On the 5th, The Valentino Garavani Virtual Museum went live. And now, two days later (I know, I know), Musely has a recap of the live press conference and the museum itself.On December 5th, I watched a live stream of the press conference announcing the launch of the Valentino Museum. Anne Hathaway was a funny host – she immediately revealed that she had been at the Kennedy Center Honors in the DC the night before and hadn’t slept – you could tell, she was a bit bumbling, but so beautiful and charming and the perfect spokeswoman for this innovative museum. And that dress she was wearing — so, so, so beautiful.

Anne Hathaway wasn’t the only celebrity to grace the stage. At one point, Anne pulled Hugh Jackman out of the crowd. Franca Sozzani, the Italian editor of Vogue spoke, and Amit Sood, the creator of Google Art Project, compared The Valentino Museum to the Google Art Project and how the Museum’s content is focused on fashion, art and culture. “Immersive experience, go deep into the work of the artist,” commented Sood.

The Valentino Museum is as much about the designer as it is about the designs. Valentino Garavani and Giancarlo Giammetti held a question and answer after the main presentation. I could not (and still cannot) get over how handsome they both are. Valentino said the museum took over 2 years to establish, while Giammetti added, “we decided that the museum should be free,” and that there is still a possibility of building a physical Valentino museum in Rome.

After I had watched the press conference, and taken two days to digest it, I then went home to view the Museum. It’s a quick (and free) download and install that you can access at http://www.valentino-garavani-archives.org//#.Tt-1HLIk7q4 .

The Museum is clearly laid out. You start in a grand room – beautiful skylight lets in natural-looking light. Along the walls are several galleries to explore, including a library, events, information on the designer, etc. Dresses are in seven galleries, covering over 10,000 square meters and five decades of style. See not only the dresses, but the stories behind them. The room I entered first (and spent the most time in) was “Variations”. Each room was dedicated to a different “variation” or color or design: red dresses, black dresses, animal print dresses. You “walk” past the dresses, stopping and clicking for more information if you’re interested.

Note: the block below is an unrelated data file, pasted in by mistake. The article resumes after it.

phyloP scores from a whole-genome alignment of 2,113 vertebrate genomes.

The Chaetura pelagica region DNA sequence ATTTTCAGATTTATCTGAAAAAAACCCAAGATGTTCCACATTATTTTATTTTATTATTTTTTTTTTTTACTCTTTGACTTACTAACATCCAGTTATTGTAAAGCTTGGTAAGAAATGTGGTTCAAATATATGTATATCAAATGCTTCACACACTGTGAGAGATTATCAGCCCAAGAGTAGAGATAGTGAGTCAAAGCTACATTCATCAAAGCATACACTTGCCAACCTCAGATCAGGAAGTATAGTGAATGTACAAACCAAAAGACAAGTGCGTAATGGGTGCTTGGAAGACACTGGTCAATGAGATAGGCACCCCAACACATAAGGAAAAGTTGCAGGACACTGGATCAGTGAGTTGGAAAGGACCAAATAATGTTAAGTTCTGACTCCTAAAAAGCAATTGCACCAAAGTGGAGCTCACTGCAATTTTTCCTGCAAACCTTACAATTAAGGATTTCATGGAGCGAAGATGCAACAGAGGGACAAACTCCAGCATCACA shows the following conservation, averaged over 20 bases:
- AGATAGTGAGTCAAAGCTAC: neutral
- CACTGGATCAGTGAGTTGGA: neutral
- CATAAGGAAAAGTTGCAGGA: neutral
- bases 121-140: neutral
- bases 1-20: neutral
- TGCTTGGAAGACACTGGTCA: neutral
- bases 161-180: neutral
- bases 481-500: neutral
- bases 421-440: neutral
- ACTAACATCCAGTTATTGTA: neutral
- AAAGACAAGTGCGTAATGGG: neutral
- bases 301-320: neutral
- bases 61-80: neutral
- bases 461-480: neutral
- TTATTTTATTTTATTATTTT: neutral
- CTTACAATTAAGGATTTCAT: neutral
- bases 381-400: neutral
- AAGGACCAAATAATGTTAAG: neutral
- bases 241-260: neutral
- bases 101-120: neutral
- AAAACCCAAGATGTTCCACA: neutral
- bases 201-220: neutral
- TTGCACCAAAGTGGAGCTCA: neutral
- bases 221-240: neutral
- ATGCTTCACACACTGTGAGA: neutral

It was fun to see a dress I liked, clicking more information and seeing that it was designed in the 1970s – fashion has changed so much, but Valentino is timeless! As you wander through galleries, you’re able to explore details more closely, and can view over 5000 images and more than 180 fashion show videos.

This isn’t a quick browse either – I took around an hour to explore the Museum, and I still haven’t seen everything. The only thing I had trouble with was the navigation – you control where you “walk” and which way you “look” with your computer’s mouse, that was a bit tricky at first, and I almost always ended up looking at the floor or the ceiling.

What an incredible innovation this is! A virtual museum that you can view for free and from anywhere a computer and internet is accessible. I highly recommend checking it out – whether you’re a museum professional, fashion or photography lover, or artist enthusiast.

– Annie Erling Gofus